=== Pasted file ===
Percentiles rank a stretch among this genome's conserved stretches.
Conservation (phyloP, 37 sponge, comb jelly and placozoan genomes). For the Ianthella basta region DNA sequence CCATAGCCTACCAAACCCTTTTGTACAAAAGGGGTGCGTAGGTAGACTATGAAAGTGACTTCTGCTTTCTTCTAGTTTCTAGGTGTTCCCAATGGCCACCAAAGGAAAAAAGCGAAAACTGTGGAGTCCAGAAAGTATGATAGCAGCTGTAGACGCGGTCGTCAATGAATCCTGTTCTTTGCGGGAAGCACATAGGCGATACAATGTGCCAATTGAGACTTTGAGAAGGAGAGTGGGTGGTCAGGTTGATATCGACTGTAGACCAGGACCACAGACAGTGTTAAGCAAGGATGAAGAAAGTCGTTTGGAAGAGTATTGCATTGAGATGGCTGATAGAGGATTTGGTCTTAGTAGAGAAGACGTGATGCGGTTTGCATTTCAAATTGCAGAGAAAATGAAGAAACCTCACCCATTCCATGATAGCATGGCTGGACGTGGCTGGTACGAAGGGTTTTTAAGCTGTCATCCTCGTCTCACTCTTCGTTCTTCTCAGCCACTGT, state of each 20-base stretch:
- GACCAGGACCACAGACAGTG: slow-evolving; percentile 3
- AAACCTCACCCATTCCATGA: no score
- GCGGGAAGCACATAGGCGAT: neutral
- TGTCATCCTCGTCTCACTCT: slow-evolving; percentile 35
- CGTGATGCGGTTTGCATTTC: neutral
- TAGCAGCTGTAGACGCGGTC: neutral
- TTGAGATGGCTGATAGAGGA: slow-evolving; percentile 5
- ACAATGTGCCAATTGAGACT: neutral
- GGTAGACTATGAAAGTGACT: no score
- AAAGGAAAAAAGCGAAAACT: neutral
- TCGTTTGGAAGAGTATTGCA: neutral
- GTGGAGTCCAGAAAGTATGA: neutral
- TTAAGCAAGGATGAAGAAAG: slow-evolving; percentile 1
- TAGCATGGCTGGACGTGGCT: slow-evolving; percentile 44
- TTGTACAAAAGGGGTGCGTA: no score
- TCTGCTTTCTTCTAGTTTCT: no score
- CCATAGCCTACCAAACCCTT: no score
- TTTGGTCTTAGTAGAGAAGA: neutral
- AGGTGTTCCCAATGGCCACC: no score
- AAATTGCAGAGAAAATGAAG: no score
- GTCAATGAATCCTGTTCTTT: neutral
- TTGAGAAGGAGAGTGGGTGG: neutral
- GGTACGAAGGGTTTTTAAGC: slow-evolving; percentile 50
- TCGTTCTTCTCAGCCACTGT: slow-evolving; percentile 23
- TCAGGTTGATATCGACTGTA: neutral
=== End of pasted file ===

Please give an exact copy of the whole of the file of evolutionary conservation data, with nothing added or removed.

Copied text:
Percentiles rank a stretch among this genome's conserved stretches.
Conservation (phyloP, 37 sponge, comb jelly and placozoan genomes). For the Ianthella basta region DNA sequence CCATAGCCTACCAAACCCTTTTGTACAAAAGGGGTGCGTAGGTAGACTATGAAAGTGACTTCTGCTTTCTTCTAGTTTCTAGGTGTTCCCAATGGCCACCAAAGGAAAAAAGCGAAAACTGTGGAGTCCAGAAAGTATGATAGCAGCTGTAGACGCGGTCGTCAATGAATCCTGTTCTTTGCGGGAAGCACATAGGCGATACAATGTGCCAATTGAGACTTTGAGAAGGAGAGTGGGTGGTCAGGTTGATATCGACTGTAGACCAGGACCACAGACAGTGTTAAGCAAGGATGAAGAAAGTCGTTTGGAAGAGTATTGCATTGAGATGGCTGATAGAGGATTTGGTCTTAGTAGAGAAGACGTGATGCGGTTTGCATTTCAAATTGCAGAGAAAATGAAGAAACCTCACCCATTCCATGATAGCATGGCTGGACGTGGCTGGTACGAAGGGTTTTTAAGCTGTCATCCTCGTCTCACTCTTCGTTCTTCTCAGCCACTGT, state of each 20-base stretch:
- GACCAGGACCACAGACAGTG: slow-evolving; percentile 3
- AAACCTCACCCATTCCATGA: no score
- GCGGGAAGCACATAGGCGAT: neutral
- TGTCATCCTCGTCTCACTCT: slow-evolving; percentile 35
- CGTGATGCGGTTTGCATTTC: neutral
- TAGCAGCTGTAGACGCGGTC: neutral
- TTGAGATGGCTGATAGAGGA: slow-evolving; percentile 5
- ACAATGTGCCAATTGAGACT: neutral
- GGTAGACTATGAAAGTGACT: no score
- AAAGGAAAAAAGCGAAAACT: neutral
- TCGTTTGGAAGAGTATTGCA: neutral
- GTGGAGTCCAGAAAGTATGA: neutral
- TTAAGCAAGGATGAAGAAAG: slow-evolving; percentile 1
- TAGCATGGCTGGACGTGGCT: slow-evolving; percentile 44
- TTGTACAAAAGGGGTGCGTA: no score
- TCTGCTTTCTTCTAGTTTCT: no score
- CCATAGCCTACCAAACCCTT: no score
- TTTGGTCTTAGTAGAGAAGA: neutral
- AGGTGTTCCCAATGGCCACC: no score
- AAATTGCAGAGAAAATGAAG: no score
- GTCAATGAATCCTGTTCTTT: neutral
- TTGAGAAGGAGAGTGGGTGG: neutral
- GGTACGAAGGGTTTTTAAGC: slow-evolving; percentile 50
- TCGTTCTTCTCAGCCACTGT: slow-evolving; percentile 23
- TCAGGTTGATATCGACTGTA: neutral